• I don’t remember what the final score in any of those games were
  • I don’t remember what the championship t-shirt looked like
  • I don’t even remember if I had a good game or not

I do remember that I had fun, and because I had fun I stuck with it past thirteen and got to be a pretty decent player. These days I officiate, which has completely changed my understanding of what achievement and accolades are all about. I was the Chief Bench Official for the Georgia 1A-4A State Championship Lacrosse game in 2013 between Westminster and Northview. It took five years of hard work to become the best official I could be before I was made the fourth man on a championship game crew. In my mind it was a huge accomplishment and a just award for the work I put in.

Here’s my point for this backstory – After the game no one cheered my name, no one asked for an autograph, no one gave me a trophy or a medal, and no one told me if I had a good game or not. All I knew for certain was that I did an exceptional job for my role in the crew. Officiating crews don’t get many accolades outside of the officiating world, but my internal knowledge that I did a good job was worth far more than any plastic championship trophy. Let’s teach our young players accurate self-evaluation, it will pay off better in the long run than pawning that plastic trophy.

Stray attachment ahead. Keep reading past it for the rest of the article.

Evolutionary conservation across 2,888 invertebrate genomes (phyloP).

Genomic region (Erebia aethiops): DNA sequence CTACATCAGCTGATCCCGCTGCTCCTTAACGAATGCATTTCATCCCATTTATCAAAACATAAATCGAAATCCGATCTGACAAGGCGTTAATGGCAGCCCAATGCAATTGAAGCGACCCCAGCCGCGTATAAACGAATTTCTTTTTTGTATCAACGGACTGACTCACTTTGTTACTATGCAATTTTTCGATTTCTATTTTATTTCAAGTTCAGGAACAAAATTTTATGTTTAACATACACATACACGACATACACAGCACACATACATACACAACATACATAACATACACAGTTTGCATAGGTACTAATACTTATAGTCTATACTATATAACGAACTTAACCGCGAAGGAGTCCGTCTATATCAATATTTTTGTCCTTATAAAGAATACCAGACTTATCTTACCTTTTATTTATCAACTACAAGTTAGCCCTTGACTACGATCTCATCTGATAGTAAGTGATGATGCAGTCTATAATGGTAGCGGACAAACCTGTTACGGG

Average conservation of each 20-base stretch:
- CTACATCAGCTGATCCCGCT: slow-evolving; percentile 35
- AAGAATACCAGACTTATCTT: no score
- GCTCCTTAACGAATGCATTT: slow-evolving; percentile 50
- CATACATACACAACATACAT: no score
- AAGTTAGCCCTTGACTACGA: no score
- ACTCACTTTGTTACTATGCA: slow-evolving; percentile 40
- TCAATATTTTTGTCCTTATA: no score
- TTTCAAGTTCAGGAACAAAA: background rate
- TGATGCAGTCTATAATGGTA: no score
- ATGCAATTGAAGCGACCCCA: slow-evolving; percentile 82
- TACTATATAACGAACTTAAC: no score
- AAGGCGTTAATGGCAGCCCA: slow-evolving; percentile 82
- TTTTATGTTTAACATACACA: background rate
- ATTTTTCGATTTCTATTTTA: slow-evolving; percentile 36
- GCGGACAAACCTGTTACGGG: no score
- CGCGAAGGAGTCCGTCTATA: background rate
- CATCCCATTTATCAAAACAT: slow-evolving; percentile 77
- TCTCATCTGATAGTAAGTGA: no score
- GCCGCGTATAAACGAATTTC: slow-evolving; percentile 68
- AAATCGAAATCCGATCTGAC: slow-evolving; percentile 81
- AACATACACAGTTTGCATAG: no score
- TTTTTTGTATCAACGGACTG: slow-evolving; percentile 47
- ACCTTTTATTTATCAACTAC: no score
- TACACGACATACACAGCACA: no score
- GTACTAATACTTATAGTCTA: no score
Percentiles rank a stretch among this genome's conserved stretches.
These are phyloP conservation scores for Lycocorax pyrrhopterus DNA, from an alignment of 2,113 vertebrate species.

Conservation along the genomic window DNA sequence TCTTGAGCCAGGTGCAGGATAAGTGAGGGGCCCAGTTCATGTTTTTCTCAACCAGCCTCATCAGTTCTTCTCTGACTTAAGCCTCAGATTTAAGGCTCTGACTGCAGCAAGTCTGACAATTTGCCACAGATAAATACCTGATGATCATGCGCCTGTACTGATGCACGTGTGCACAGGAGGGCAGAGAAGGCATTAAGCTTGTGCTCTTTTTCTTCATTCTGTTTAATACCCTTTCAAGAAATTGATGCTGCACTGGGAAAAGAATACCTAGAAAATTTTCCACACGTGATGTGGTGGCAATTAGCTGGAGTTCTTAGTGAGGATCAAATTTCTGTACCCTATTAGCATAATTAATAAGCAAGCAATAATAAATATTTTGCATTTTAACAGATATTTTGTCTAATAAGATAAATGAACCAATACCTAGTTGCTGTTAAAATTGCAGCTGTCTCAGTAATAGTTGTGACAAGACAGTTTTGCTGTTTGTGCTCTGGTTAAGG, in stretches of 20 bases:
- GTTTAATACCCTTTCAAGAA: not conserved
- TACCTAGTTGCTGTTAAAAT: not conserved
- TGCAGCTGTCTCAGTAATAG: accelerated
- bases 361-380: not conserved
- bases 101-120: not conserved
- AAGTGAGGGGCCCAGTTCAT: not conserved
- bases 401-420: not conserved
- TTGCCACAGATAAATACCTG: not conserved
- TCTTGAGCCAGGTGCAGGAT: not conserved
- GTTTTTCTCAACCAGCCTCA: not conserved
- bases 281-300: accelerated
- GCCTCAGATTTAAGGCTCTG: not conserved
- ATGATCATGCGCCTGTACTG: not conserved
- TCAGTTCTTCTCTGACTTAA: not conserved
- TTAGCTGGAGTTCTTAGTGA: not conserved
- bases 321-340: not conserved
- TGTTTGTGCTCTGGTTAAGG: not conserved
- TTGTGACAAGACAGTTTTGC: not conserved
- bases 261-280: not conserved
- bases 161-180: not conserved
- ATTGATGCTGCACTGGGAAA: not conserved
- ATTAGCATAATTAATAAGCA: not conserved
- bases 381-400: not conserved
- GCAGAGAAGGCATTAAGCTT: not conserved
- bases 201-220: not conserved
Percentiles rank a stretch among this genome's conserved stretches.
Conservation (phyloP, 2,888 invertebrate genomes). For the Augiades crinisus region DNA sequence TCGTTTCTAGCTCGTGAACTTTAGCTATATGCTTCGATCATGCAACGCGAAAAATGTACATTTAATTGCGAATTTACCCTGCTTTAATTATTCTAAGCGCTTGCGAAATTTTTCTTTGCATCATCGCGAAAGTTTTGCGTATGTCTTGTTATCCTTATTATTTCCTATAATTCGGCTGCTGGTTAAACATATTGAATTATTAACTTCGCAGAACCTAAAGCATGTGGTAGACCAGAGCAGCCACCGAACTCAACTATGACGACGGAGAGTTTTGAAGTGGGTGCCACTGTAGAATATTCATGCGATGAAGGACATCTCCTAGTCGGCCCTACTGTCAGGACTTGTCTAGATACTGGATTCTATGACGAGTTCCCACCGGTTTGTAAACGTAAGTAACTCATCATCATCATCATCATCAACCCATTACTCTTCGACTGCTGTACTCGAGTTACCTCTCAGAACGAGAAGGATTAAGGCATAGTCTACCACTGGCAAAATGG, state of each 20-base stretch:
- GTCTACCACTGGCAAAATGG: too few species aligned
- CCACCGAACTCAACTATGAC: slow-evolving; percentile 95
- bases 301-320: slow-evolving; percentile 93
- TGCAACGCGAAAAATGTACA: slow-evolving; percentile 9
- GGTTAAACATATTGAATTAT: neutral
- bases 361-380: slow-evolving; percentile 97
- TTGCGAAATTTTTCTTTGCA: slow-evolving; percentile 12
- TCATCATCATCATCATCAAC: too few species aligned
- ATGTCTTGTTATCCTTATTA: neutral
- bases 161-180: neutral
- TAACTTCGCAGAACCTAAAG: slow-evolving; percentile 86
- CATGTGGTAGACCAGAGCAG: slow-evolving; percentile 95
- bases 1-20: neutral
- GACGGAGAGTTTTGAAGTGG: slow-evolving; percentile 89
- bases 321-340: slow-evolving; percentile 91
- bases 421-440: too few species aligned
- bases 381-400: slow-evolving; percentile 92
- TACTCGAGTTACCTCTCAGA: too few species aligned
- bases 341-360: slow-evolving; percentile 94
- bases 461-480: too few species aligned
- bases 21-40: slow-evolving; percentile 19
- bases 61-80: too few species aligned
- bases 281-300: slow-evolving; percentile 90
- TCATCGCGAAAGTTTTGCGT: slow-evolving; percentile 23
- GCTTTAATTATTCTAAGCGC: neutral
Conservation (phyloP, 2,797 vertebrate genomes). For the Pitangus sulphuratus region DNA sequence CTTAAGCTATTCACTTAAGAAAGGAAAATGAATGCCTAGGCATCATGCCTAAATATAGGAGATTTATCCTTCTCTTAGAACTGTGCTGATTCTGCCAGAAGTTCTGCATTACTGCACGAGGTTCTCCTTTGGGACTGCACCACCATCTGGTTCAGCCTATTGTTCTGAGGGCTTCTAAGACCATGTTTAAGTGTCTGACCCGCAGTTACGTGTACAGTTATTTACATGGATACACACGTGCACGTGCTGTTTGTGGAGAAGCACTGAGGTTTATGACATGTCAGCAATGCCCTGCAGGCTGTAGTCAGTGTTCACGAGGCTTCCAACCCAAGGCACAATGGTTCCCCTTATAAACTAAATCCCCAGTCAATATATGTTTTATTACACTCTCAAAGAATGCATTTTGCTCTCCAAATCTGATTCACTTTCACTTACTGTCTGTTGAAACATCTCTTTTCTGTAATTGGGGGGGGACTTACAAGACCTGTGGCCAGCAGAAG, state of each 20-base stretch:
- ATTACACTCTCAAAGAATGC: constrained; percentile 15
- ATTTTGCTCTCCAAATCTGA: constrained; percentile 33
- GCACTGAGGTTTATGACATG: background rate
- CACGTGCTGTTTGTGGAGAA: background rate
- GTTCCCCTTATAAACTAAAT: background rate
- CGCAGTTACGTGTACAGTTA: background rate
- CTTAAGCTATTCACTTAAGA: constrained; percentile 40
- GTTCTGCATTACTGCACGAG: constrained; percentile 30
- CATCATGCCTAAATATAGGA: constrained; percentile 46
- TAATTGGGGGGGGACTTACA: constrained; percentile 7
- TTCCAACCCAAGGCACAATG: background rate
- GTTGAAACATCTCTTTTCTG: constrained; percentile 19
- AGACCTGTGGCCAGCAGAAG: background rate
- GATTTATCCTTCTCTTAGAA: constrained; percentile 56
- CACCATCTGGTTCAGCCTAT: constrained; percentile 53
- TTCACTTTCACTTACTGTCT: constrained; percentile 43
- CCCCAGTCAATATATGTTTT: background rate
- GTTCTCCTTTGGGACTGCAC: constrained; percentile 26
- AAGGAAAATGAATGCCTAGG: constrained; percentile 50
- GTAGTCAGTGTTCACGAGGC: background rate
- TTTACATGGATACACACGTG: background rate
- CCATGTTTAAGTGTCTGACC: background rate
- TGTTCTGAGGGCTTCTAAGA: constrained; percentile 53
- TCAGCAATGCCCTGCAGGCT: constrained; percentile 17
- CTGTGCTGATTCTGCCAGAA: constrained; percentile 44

What I love most about AYL is that we do everything with one core concept in mind – “it is all about the kids.” Everything we do is put up against that belief and that is why we are successful. I want kids to win, improve their game and grow as individuals. However, I will not stand for any adult that puts professional-level pressures on an eight and a half year old. Matt Ryan is paid to be under pressure and scrutiny, while your eight and a half year old probably doesn’t realize that you are paying for him to play. Keep that in mind next time you are on the sideline.